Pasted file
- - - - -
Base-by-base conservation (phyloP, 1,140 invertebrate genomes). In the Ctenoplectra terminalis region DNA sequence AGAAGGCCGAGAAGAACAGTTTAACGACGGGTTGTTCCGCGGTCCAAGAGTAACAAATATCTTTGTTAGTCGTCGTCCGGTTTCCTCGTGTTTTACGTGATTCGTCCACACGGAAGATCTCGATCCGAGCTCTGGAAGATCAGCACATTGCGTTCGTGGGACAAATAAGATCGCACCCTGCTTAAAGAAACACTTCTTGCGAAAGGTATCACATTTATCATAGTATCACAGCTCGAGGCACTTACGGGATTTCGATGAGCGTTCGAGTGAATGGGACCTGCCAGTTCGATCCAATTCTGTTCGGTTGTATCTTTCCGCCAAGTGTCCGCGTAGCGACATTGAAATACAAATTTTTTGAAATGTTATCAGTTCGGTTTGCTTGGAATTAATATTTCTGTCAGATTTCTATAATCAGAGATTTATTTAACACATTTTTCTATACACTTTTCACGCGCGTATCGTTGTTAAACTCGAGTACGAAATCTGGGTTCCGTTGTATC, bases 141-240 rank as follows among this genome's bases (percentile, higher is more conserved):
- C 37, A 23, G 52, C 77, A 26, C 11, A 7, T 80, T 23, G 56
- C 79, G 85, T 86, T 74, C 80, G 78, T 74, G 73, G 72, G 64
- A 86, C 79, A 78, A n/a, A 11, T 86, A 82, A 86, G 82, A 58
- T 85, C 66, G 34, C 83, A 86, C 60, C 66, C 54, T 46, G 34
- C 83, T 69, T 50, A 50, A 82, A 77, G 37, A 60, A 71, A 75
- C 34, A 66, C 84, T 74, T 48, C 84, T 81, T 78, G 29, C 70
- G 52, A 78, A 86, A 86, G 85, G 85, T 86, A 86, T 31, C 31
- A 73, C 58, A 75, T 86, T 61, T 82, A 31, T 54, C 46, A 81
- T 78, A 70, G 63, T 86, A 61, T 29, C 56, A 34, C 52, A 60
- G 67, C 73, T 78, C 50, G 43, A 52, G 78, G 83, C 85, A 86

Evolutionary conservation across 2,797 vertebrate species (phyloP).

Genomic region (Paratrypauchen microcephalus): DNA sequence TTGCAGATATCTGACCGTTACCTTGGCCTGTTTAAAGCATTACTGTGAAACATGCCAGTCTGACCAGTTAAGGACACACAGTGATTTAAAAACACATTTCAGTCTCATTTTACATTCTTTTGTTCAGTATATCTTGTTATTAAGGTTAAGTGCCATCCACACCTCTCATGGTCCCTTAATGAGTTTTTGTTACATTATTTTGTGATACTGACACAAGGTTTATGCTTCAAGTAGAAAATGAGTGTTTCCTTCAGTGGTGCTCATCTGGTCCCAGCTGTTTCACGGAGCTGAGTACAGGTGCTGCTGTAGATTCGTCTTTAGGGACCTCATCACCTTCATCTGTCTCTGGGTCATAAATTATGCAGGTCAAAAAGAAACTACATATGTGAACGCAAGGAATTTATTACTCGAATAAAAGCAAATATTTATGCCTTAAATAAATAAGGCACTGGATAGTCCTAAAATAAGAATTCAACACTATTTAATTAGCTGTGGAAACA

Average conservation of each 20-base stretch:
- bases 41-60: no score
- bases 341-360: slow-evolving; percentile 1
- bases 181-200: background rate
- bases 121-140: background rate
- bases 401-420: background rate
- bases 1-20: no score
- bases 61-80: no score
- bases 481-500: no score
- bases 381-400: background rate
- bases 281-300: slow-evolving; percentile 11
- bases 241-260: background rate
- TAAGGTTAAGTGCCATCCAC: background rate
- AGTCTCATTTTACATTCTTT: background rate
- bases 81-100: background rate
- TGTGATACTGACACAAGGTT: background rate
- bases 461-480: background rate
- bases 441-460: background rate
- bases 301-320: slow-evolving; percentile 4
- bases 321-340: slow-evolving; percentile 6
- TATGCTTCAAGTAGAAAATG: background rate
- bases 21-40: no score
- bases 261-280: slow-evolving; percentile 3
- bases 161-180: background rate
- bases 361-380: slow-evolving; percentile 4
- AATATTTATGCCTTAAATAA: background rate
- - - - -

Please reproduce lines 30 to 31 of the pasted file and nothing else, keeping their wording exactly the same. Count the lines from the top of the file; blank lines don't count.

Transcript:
- bases 461-480: background rate
- bases 441-460: background rate